Rob and I are only slightly rattled when Russell Martin gets a single. It’s fitting, maybe even poetic, that a guy who caught for Mariano Rivera gets a hit off Wade Davis. It’s just one man on, and not a fast man at that. Except that it’s not Russell Martin on first base anymore. It’s some other guy who’s put in to pinch run. We quickly learn his name after he steals second before the first pitch is even thrown, and then he steals third. He is Dalton Pompey and I like him not one bit.
There is a harmony of ooohs that follows Pompey’s slide into third. Some are high, excited sopranos, and there are low, mournful tones coming from Rob and me. Is Pompey about to pull a Jerrod Dyson? Are the ALCS Game 6 Blue Jays the 2014 Wild Card game Royals? Sure, there’s always Game 7, but this would be a terrible, terrible plot twist to endure.
Pillar is now up to bat. Pompey menacing at third complicates things. Wade Davis obviously can’t let Pillar get a hit, but he also can’t afford to get Pillar out on a fly ball—something Davis induces a lot.
Davis walks Pillar after having him at a 1 -2 count. Oh man, oh man. I feel like I’m on amphetamines again. My foot is shaking. I grab my head to make sure it’s still there. Oh, Wade Davis, you can do this.
Mostly everyone is too enthralled by the game to string together complete sentences, except for Muneesh, who eloquently bashes Ned Yost. Nothing makes sense. Has the rain washed away Wade Davis’ magic powers? Right now he is not the guaranteed victory at the end of the game, not the period at the end of the sentence. He is now a question mark (Or maybe I shouldn’t be doubting Wade Davis. Maybe the problem here is that I don’t have enough faith).
But there are so many questions running through my mind. If we go to game seven the Blue Jays will be the ones with the momentum and that’s not good. Also, Johnny Cueto will probably be pitching and that could be either horrific or sublime. So basically it would be really great if Wade Davis could pull a win out of his behind right now.
He is not pulling anything out of his behind, however. He is straightening his slouch and tucking in his shirt. I am sweating, but he is not.
The next at-bat simultaneously loosens and tightens the noose. In the last pitch, Davis strikes out Navarro right as Pillar steals second base.
“OOOOOOOOOOHHH, ho-ho,” exclaims Zack.
“Holy shit,” exclaims Muneesh.
“Fuck,” say Rob and I.
The camera zooms in on Escobar, whose eyes are as wide as baseballs. Wade Davis seems to be the only one not freaking out about what’s happening to Wade Davis.
One down, two men on, two men up. Can he really get the next two batters out? The answer is yes, of course, he’s been doing it all year. But can he do it with a Cheetah on third and another guy on second after a 45-minute rain delay?
Revere comes up to bat. He’s the guy who robbed Salvy of a double back in the seventh inning ago. It is a hitter’s count, 2 – 1. Davis throws the next pitch and Revere sees a ball. But it’s a mirage, says the ump. A mirage he calls a strike. Revere jumps up and down in protest. His frustration shows us that he knows Wade Davis can do this. He is Wade Davis the closer, and also Wade Davis the reliever–Wade Davis, the guy with the 0.00 postseason ERA, no question marks. He proves it by striking Revere out on the very next pitch. Revere is next seen in the dugout taking his frustration out on a trash can. Is he frustrated because he might have been hero of the Blue Jays and he couldn’t make it happen? Is he more frustrated about the 2 – 2 pitch or the last pitch, a filthy, dirty, beautiful knuckle curve that dropped right as he swung at it? It doesn’t seem safe to ask.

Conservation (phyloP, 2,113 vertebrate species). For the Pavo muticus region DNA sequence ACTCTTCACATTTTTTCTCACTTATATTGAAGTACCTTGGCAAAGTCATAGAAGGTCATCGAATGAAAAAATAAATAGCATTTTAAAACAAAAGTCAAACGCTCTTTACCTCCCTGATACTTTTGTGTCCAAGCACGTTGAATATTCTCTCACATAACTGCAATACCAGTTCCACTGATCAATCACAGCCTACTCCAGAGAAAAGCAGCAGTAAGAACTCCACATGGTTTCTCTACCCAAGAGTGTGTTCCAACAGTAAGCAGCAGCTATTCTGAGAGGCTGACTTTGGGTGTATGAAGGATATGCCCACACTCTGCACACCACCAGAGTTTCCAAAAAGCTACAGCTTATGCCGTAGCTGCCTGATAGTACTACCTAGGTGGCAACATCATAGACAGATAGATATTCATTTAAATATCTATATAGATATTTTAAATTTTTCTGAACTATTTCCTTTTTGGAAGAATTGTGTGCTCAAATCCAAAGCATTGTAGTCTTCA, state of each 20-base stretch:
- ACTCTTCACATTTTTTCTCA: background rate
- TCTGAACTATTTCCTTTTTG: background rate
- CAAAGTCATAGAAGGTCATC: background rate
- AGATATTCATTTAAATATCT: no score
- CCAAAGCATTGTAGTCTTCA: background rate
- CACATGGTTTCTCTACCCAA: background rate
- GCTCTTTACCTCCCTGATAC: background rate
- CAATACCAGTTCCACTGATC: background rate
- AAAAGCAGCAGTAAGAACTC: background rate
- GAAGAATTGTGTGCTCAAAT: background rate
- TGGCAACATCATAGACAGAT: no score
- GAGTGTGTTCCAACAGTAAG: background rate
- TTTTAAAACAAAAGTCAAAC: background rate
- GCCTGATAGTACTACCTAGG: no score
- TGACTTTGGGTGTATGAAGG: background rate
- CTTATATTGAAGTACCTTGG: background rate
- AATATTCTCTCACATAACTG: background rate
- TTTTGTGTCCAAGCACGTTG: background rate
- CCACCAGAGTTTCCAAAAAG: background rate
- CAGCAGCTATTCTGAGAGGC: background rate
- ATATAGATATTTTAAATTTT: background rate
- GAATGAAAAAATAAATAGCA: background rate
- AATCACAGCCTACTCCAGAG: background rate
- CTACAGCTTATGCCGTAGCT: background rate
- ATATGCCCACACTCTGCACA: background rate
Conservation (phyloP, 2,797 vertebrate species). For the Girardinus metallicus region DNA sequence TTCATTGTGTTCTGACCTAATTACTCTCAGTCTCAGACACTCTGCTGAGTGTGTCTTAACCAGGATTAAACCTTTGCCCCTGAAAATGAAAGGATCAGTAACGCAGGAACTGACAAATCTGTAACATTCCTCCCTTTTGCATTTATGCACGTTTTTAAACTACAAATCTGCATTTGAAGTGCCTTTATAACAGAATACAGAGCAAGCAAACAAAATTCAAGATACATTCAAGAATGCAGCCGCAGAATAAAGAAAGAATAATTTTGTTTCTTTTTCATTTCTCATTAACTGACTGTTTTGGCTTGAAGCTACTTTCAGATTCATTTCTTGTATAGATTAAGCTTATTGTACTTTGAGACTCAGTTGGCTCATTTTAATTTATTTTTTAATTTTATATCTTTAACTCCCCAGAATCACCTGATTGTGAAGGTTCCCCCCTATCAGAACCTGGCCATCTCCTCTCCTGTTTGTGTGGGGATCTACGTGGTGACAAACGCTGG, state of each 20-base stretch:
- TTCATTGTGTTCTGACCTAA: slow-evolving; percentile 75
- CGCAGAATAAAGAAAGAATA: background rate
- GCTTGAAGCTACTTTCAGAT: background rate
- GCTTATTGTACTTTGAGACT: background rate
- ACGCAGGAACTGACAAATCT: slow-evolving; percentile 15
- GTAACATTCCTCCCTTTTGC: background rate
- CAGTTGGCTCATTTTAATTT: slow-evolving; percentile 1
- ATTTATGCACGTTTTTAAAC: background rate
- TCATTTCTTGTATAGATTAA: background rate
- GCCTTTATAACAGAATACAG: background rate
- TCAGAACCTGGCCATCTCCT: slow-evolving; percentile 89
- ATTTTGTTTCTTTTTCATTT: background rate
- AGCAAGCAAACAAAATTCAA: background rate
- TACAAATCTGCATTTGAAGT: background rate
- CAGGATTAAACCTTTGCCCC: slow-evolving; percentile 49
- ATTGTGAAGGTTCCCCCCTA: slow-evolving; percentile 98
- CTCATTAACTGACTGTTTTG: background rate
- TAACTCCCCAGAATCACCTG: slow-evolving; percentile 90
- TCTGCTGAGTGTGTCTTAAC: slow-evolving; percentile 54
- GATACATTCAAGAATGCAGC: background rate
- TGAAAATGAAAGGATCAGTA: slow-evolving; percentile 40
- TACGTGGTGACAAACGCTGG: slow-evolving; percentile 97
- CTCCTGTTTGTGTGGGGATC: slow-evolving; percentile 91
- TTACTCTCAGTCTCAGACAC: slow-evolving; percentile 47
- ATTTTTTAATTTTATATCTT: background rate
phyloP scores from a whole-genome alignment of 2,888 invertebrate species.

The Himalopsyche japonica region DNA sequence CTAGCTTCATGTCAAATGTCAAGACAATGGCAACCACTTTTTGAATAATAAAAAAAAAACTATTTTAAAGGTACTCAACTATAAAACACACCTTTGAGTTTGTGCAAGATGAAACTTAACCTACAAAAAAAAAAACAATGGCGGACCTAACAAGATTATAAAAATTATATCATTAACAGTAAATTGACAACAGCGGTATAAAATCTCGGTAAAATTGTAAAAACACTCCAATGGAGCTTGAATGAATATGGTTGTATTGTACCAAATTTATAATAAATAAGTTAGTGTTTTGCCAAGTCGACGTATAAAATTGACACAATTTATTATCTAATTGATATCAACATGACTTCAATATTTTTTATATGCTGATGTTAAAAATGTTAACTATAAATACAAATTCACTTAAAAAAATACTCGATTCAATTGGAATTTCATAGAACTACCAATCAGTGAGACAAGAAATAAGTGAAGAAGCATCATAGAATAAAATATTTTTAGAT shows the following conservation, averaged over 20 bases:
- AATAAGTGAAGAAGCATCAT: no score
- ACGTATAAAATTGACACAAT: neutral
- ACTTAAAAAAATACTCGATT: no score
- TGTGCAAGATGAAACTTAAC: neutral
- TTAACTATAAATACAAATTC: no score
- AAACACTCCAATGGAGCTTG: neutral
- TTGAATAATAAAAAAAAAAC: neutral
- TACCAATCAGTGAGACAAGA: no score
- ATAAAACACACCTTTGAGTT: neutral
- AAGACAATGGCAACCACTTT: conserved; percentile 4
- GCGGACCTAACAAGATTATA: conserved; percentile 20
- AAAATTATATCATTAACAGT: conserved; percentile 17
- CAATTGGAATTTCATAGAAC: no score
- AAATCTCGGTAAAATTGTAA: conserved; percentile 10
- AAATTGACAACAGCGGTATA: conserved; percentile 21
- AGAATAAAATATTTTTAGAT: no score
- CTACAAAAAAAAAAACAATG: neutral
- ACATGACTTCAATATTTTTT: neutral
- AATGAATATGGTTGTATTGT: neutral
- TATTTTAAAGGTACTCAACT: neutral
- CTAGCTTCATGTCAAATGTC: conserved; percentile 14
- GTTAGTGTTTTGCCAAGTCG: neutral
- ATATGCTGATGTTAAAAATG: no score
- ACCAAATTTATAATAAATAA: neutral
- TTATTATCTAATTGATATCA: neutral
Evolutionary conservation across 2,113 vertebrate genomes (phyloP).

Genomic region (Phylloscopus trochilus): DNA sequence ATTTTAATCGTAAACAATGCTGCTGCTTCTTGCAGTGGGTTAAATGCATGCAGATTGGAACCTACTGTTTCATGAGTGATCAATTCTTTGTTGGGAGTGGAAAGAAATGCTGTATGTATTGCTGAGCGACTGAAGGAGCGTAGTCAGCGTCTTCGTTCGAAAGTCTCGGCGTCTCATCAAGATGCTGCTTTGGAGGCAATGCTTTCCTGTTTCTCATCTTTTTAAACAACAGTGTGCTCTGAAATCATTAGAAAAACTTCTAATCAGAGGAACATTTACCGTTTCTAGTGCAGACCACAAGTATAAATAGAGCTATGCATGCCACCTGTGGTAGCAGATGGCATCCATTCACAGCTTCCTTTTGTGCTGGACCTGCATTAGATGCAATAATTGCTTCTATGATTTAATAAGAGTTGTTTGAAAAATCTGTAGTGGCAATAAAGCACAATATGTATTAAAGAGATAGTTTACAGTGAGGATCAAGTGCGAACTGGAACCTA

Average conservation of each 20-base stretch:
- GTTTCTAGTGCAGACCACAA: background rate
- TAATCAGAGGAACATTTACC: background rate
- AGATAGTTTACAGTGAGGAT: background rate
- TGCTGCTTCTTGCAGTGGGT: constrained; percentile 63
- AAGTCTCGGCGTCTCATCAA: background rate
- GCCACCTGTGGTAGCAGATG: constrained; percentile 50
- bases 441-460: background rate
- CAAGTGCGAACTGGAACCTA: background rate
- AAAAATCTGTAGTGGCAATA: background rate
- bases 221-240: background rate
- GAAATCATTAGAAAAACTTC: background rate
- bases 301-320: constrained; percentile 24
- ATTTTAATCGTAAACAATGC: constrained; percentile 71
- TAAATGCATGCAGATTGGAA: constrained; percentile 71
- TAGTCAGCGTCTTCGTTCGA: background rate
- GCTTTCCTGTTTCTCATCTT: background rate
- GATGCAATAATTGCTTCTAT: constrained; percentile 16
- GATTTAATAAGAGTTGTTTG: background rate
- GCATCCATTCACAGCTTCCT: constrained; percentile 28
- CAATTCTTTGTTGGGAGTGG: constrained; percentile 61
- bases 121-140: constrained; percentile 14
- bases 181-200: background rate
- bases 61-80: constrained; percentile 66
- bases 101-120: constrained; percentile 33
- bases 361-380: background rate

There are two men out but the danger is very real still because Donaldson is next at bat. Donaldson, the MVP of the American League. Donaldson, who is followed by Bautista. Will Wade Davis vanquish him or set the stage for extra innings and a Bautista at-bat?
The count is 2 – 1 when Donaldson hits Davis’ next pitch. I hold my breath until I see the trajectory of ball–straight into Moustakas’ glove and then to Hosmer at first base to get out of the inning and into the World Series. There is a frenzy on the field and in the stadium, and in Zack’s living room.
I can’t say enough about Wade Davis. This was the most Royals-style inning Wade Davis has had. This inning was to him what Game 4 against the Astros was for the entire team. First you dig your grave, then you put one foot in it, and make sure your back is firmly planted against the wall. And then start making things happen. If there was ever a question as to whether or not Wade Davis is human, there is your answer. A definitive yes, with an exclamation point.
I am a Royals fan living in New York City. If anyone wonders why I didn’t post anything in October, there’s your answer. The following entries detail the experience of watching the postseason far away from my hometown, in a much different place where fans from all over this huge country converge. Immigrants proudly display flags of their home countries in their windows and dwellings, but during the postseason, signs of national migrants’ provenance appear on heads and hearts in the form of caps and shirts. Giants fans scowl at Dodgers fans as Yankee stadium looms in the distance–it’s always looming, literally and figuratively. You can see it from the plane as you leave the city for wherever you’re from, and again when you come back. Meanwhile, in stretches of Brooklyn and Queens, and especially on the 7 train to Jackson Heights when you need to eat momos, you’re reminded that, hello, the Mets are here, too! I see lots of Orioles fans, Phillies fans, and yes, even Red Sox fans. There are not many Royals fans here, but the postseason as an expat is never a lonely experience, just a different one.*
*Disclaimer: These posts might contain cliche images of athletes. Writing about sports means I have to deal with levels of kitsch I am not used to accommodating. I’m sorry. Also, I’ll get back to my Craigslist stories after this.